Examples of such cement and/or fillers includes bone chips, calcium sulfate, coralline hydroxyapatite, Biocoral, tricalcium phosphate, calcium phosphate, PMMA, bone morphogenic proteins, other materials described herein, or combinations thereof.

The agents within these matrices can include radioactive materials; radiopaque materials; cytogenic agents; cytotoxic agents; cytostatic agents; thrombogenic agents, for example polyurethane, cellulose acetate polymer mixed with bismuth trioxide, and ethylene vinyl alcohol; lubricious, hydrophilic materials; phosphor cholene; anti-inflammatory agents, for example non-steroidal anti-inflammatories (NSAIDs) such as cyclooxygenase-1 (COX-1) inhibitors (e.g., acetylsalicylic acid, for example ASPIRIN® from Bayer AG, Leverkusen, Germany; ibuprofen, for example ADVIL® from Wyeth, Collegeville, Pa.; indomethacin; mefenamic acid), COX-2 inhibitors (e.g., VIOXX® from Merck & Co., Inc., Whitehouse Station, N.J.; CELEBREX® from Pharmacia Corp., Peapack, N.J.; COX-1 inhibitors); immunosuppressive agents, for example Sirolimus (RAPAMUNE®, from Wyeth, Collegeville, Pa.), or matrix metalloproteinase (MMP) inhibitors (e.g., tetracycline and tetracycline derivatives) that act early within the pathways of an inflammatory response. Examples of other agents are provided in Walton et al, Inhibition of Prostoglandin E2 Synthesis in Abdominal Aortic Aneurysms, Circulation, Jul. 6, 1999, 48-54; Tambiah et al, Provocation of Experimental Aortic Inflammation Mediators and Chlamydia Pneumoniae, Brit. J. Surgery 88 (7), 935-940; Franklin et al, Uptake of Tetracycline by Aortic Aneurysm Wall and Its Effect on Inflammation and Proteolysis, Brit. J. Surgery 86 (6), 771-775; Xu et al, Sp1 Increases Expression of Cyclooxygenase-2 in Hypoxic Vascular Endothelium, J. Biological Chemistry 275 (32) 24583-24589; and Pyo et al, Targeted Gene Disruption of Matrix Metalloproteinase-9 (Gelatinase B) Suppresses Development of Experimental Abdominal Aortic Aneurysms, J. Clinical Investigation 105 (11), 1641-1649 which are all incorporated by reference in their entireties.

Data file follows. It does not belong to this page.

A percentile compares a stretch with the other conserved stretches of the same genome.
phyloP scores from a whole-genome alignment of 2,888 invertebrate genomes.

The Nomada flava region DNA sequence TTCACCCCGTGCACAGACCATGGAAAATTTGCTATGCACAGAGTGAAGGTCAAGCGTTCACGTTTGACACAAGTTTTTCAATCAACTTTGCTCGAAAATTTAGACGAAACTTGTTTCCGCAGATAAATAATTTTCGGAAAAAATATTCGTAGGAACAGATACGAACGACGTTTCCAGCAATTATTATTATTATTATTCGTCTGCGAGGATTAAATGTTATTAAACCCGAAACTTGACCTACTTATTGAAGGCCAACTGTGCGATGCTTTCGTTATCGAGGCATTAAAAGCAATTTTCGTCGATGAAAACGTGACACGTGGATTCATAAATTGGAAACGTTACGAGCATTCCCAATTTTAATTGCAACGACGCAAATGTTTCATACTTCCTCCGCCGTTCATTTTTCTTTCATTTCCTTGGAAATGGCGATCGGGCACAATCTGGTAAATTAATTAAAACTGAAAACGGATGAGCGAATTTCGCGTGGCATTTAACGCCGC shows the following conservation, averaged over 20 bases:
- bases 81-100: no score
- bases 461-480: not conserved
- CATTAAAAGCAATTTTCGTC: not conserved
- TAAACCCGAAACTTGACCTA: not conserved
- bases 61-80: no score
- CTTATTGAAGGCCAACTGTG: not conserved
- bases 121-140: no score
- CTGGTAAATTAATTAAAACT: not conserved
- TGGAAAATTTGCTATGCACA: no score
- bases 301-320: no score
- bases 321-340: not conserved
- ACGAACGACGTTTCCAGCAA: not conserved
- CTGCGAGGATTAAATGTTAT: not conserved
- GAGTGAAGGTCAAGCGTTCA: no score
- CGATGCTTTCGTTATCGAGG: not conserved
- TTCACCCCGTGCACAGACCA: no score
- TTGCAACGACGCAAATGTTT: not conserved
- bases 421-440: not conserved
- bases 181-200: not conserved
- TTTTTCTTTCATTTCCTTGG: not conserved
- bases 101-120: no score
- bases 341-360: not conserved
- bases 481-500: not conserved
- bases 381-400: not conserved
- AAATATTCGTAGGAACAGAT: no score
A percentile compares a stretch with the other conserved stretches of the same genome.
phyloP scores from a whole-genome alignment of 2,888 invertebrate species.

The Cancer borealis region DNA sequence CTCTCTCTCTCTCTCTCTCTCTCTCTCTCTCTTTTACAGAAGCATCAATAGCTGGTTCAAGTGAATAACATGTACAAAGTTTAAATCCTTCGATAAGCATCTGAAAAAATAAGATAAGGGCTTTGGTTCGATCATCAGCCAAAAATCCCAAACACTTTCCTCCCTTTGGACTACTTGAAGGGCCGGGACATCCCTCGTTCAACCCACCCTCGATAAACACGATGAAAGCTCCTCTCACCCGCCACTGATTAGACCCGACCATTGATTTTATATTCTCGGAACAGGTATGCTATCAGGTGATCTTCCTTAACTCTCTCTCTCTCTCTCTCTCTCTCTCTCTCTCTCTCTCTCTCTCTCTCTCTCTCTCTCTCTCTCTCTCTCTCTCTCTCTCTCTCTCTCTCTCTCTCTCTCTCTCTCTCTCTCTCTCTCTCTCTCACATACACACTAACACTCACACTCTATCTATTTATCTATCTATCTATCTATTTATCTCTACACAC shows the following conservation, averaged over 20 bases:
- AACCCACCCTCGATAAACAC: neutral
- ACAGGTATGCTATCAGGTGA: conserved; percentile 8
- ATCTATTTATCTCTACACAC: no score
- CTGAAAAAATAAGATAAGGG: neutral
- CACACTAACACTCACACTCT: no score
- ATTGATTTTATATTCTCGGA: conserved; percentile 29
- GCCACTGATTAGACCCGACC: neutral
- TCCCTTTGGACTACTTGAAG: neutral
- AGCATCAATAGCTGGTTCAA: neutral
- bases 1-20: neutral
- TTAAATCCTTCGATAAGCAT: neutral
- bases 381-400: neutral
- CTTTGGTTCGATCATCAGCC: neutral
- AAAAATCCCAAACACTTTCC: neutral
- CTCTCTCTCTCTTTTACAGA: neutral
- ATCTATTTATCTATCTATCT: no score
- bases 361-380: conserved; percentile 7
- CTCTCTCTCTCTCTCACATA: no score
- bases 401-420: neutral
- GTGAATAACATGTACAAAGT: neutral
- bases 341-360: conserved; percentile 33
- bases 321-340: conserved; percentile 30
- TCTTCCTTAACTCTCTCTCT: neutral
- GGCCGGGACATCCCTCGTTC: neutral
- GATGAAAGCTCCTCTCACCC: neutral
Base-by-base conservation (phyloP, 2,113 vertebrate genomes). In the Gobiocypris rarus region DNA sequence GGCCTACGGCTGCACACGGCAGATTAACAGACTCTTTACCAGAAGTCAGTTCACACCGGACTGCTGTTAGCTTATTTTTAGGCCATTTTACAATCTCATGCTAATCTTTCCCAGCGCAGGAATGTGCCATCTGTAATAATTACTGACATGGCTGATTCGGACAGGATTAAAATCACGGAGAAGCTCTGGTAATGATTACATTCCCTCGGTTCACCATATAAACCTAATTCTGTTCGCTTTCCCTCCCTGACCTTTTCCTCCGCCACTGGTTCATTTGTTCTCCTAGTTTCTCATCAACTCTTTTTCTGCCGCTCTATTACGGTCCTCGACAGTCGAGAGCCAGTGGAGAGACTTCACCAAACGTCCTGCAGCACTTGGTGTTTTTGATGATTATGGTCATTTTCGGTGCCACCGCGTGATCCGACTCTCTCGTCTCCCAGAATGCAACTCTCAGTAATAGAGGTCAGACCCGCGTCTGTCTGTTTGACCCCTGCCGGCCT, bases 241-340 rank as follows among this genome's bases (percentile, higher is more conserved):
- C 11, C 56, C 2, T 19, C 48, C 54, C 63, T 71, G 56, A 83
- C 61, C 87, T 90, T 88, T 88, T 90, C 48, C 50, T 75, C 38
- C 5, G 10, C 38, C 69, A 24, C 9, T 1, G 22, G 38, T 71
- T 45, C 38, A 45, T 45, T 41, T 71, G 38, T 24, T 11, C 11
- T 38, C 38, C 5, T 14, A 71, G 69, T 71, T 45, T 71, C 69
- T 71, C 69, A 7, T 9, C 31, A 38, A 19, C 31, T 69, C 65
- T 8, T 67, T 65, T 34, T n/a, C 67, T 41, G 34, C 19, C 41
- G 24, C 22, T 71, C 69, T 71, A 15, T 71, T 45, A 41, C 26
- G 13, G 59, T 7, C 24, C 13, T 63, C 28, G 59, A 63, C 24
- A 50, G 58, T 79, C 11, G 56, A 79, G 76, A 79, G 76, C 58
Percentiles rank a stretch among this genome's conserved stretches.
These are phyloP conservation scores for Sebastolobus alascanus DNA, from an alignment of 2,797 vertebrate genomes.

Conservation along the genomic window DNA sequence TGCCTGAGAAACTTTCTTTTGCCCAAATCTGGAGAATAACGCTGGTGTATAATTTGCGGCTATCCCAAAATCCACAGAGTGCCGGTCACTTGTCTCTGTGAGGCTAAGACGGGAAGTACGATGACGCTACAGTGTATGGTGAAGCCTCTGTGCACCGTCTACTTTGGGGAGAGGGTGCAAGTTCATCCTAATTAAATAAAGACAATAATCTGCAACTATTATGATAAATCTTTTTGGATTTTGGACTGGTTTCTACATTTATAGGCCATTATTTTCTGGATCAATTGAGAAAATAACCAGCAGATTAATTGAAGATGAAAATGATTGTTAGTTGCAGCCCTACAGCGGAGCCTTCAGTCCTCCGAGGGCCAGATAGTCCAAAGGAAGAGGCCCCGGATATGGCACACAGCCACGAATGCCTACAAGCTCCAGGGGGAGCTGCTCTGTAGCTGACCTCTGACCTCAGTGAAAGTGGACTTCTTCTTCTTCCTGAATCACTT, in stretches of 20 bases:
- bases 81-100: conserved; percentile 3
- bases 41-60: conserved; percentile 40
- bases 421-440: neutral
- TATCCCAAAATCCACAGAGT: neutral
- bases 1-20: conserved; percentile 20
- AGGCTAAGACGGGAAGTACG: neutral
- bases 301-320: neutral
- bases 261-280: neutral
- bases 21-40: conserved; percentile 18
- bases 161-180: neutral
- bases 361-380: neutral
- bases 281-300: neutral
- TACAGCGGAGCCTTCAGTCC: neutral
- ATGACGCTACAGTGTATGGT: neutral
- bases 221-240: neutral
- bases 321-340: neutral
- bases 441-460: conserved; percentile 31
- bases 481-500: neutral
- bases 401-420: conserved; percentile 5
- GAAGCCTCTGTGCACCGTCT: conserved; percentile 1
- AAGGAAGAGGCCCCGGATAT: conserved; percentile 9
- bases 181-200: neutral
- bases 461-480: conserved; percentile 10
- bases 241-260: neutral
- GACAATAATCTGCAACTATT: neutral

The ultra thin expanding stent devices 2 can be laser cut, and/or non-laser cut. The ultra thin expanding stent device 2 can be laser cut in a partially opened pattern, then the ultra thin expanding stent device 2 can be loaded (e.g., crimped) onto a deployment tool 30. The loaded ultra thin expanding stent device 2 can have a smaller profile while plastically deforming the struts 14 past their limits.

The ultra thin expanding stent device 2 can be longitudinally segmented. Multiple ultra thin expanding stent devices 2 can be attached first end 6 to second end 8, and/or a single ultra thin expanding stent device 2 can be severed longitudinally into multiple ultra thin expanding stent devices 2.

Method of Use

The ultra thin expanding stent device 2 can be implanted in a bone, such as a compression fracture in a vertebra 42. The ultra thin expanding stent device 2 can be implanted in soft tissue, such as a herniated intervertebral disc 44.

FIG. 14 illustrates that the ultra thin expanding stent device 2 can be loaded in a collapsed (i.e., unexpanded) configuration onto a deployment tool 30. The deployment tool 30 can have a handle 52 with a lever attached to a cable 32. The cable 32 can pass through a cable casing 34 to the ultra thin expanding stent device 2. The cable casing 34 can engage an engagement divot 22 in a proximal strut 14 in order to maintain its orientation during deployment, for example the first engagement divot 36 as illustrated in FIG. 14. The distal end of the cable 32 can be removably attached to the distal strut 14 by means of a distal engagement divot, for example the second engagement divot 38 as illustrated in FIG. 14.